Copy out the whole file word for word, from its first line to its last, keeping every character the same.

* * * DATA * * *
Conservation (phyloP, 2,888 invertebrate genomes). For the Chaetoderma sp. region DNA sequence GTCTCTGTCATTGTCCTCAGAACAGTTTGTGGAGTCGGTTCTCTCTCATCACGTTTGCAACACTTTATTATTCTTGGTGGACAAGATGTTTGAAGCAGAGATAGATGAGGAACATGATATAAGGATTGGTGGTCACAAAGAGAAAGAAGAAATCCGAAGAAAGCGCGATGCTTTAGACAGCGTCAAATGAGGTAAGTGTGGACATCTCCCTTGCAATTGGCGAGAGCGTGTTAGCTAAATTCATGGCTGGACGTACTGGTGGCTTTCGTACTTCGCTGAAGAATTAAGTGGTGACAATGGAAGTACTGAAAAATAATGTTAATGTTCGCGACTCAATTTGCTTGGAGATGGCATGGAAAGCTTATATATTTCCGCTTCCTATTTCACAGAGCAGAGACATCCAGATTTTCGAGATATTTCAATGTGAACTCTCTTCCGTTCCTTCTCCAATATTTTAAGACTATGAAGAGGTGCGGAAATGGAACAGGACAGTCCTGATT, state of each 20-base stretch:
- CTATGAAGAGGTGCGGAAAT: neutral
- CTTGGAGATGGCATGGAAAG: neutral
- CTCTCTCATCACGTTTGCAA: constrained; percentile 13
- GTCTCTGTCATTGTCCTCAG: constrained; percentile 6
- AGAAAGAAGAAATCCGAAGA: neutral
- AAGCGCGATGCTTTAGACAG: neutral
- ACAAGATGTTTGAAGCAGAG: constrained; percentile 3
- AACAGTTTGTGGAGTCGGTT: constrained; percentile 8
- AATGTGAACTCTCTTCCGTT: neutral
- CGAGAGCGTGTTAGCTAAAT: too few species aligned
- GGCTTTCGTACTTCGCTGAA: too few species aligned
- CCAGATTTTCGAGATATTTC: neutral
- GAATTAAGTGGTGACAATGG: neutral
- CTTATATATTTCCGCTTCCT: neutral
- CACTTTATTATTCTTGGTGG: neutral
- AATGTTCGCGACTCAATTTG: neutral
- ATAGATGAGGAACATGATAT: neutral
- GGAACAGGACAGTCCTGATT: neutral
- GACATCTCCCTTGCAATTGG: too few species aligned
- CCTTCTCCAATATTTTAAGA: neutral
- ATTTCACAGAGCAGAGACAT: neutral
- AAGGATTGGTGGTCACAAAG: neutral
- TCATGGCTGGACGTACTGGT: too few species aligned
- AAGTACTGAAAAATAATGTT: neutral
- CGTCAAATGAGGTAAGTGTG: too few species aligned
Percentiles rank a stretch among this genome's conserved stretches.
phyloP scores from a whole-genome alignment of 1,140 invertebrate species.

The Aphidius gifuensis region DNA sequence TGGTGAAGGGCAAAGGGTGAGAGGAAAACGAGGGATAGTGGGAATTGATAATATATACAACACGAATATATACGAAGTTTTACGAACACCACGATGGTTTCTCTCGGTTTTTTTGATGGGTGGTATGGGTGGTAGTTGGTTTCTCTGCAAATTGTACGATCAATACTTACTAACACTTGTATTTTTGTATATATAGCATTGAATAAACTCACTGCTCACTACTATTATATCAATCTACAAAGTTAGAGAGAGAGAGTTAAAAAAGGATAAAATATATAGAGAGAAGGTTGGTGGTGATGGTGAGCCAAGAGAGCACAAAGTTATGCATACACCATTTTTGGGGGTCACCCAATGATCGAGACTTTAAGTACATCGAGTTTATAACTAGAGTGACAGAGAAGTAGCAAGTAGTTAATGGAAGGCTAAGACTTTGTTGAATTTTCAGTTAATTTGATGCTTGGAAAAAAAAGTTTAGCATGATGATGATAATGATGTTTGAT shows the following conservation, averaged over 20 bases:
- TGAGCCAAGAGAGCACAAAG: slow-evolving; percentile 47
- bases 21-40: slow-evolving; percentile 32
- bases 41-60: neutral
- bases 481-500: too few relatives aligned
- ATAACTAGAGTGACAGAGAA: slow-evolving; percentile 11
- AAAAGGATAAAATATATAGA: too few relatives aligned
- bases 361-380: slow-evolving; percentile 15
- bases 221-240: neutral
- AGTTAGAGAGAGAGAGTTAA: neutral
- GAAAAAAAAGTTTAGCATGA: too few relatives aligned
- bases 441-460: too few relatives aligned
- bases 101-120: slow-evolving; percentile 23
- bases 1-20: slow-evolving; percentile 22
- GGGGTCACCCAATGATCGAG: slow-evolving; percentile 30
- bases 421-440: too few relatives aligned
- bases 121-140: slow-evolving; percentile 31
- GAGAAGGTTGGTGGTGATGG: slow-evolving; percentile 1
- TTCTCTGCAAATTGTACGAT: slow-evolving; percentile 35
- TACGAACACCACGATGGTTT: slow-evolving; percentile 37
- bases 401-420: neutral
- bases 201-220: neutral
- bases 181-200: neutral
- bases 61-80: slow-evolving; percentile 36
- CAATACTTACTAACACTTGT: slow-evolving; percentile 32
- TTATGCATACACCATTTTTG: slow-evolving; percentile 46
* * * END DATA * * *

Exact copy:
Conservation (phyloP, 2,888 invertebrate genomes). For the Chaetoderma sp. region DNA sequence GTCTCTGTCATTGTCCTCAGAACAGTTTGTGGAGTCGGTTCTCTCTCATCACGTTTGCAACACTTTATTATTCTTGGTGGACAAGATGTTTGAAGCAGAGATAGATGAGGAACATGATATAAGGATTGGTGGTCACAAAGAGAAAGAAGAAATCCGAAGAAAGCGCGATGCTTTAGACAGCGTCAAATGAGGTAAGTGTGGACATCTCCCTTGCAATTGGCGAGAGCGTGTTAGCTAAATTCATGGCTGGACGTACTGGTGGCTTTCGTACTTCGCTGAAGAATTAAGTGGTGACAATGGAAGTACTGAAAAATAATGTTAATGTTCGCGACTCAATTTGCTTGGAGATGGCATGGAAAGCTTATATATTTCCGCTTCCTATTTCACAGAGCAGAGACATCCAGATTTTCGAGATATTTCAATGTGAACTCTCTTCCGTTCCTTCTCCAATATTTTAAGACTATGAAGAGGTGCGGAAATGGAACAGGACAGTCCTGATT, state of each 20-base stretch:
- CTATGAAGAGGTGCGGAAAT: neutral
- CTTGGAGATGGCATGGAAAG: neutral
- CTCTCTCATCACGTTTGCAA: constrained; percentile 13
- GTCTCTGTCATTGTCCTCAG: constrained; percentile 6
- AGAAAGAAGAAATCCGAAGA: neutral
- AAGCGCGATGCTTTAGACAG: neutral
- ACAAGATGTTTGAAGCAGAG: constrained; percentile 3
- AACAGTTTGTGGAGTCGGTT: constrained; percentile 8
- AATGTGAACTCTCTTCCGTT: neutral
- CGAGAGCGTGTTAGCTAAAT: too few species aligned
- GGCTTTCGTACTTCGCTGAA: too few species aligned
- CCAGATTTTCGAGATATTTC: neutral
- GAATTAAGTGGTGACAATGG: neutral
- CTTATATATTTCCGCTTCCT: neutral
- CACTTTATTATTCTTGGTGG: neutral
- AATGTTCGCGACTCAATTTG: neutral
- ATAGATGAGGAACATGATAT: neutral
- GGAACAGGACAGTCCTGATT: neutral
- GACATCTCCCTTGCAATTGG: too few species aligned
- CCTTCTCCAATATTTTAAGA: neutral
- ATTTCACAGAGCAGAGACAT: neutral
- AAGGATTGGTGGTCACAAAG: neutral
- TCATGGCTGGACGTACTGGT: too few species aligned
- AAGTACTGAAAAATAATGTT: neutral
- CGTCAAATGAGGTAAGTGTG: too few species aligned
Percentiles rank a stretch among this genome's conserved stretches.
phyloP scores from a whole-genome alignment of 1,140 invertebrate species.

The Aphidius gifuensis region DNA sequence TGGTGAAGGGCAAAGGGTGAGAGGAAAACGAGGGATAGTGGGAATTGATAATATATACAACACGAATATATACGAAGTTTTACGAACACCACGATGGTTTCTCTCGGTTTTTTTGATGGGTGGTATGGGTGGTAGTTGGTTTCTCTGCAAATTGTACGATCAATACTTACTAACACTTGTATTTTTGTATATATAGCATTGAATAAACTCACTGCTCACTACTATTATATCAATCTACAAAGTTAGAGAGAGAGAGTTAAAAAAGGATAAAATATATAGAGAGAAGGTTGGTGGTGATGGTGAGCCAAGAGAGCACAAAGTTATGCATACACCATTTTTGGGGGTCACCCAATGATCGAGACTTTAAGTACATCGAGTTTATAACTAGAGTGACAGAGAAGTAGCAAGTAGTTAATGGAAGGCTAAGACTTTGTTGAATTTTCAGTTAATTTGATGCTTGGAAAAAAAAGTTTAGCATGATGATGATAATGATGTTTGAT shows the following conservation, averaged over 20 bases:
- TGAGCCAAGAGAGCACAAAG: slow-evolving; percentile 47
- bases 21-40: slow-evolving; percentile 32
- bases 41-60: neutral
- bases 481-500: too few relatives aligned
- ATAACTAGAGTGACAGAGAA: slow-evolving; percentile 11
- AAAAGGATAAAATATATAGA: too few relatives aligned
- bases 361-380: slow-evolving; percentile 15
- bases 221-240: neutral
- AGTTAGAGAGAGAGAGTTAA: neutral
- GAAAAAAAAGTTTAGCATGA: too few relatives aligned
- bases 441-460: too few relatives aligned
- bases 101-120: slow-evolving; percentile 23
- bases 1-20: slow-evolving; percentile 22
- GGGGTCACCCAATGATCGAG: slow-evolving; percentile 30
- bases 421-440: too few relatives aligned
- bases 121-140: slow-evolving; percentile 31
- GAGAAGGTTGGTGGTGATGG: slow-evolving; percentile 1
- TTCTCTGCAAATTGTACGAT: slow-evolving; percentile 35
- TACGAACACCACGATGGTTT: slow-evolving; percentile 37
- bases 401-420: neutral
- bases 201-220: neutral
- bases 181-200: neutral
- bases 61-80: slow-evolving; percentile 36
- CAATACTTACTAACACTTGT: slow-evolving; percentile 32
- TTATGCATACACCATTTTTG: slow-evolving; percentile 46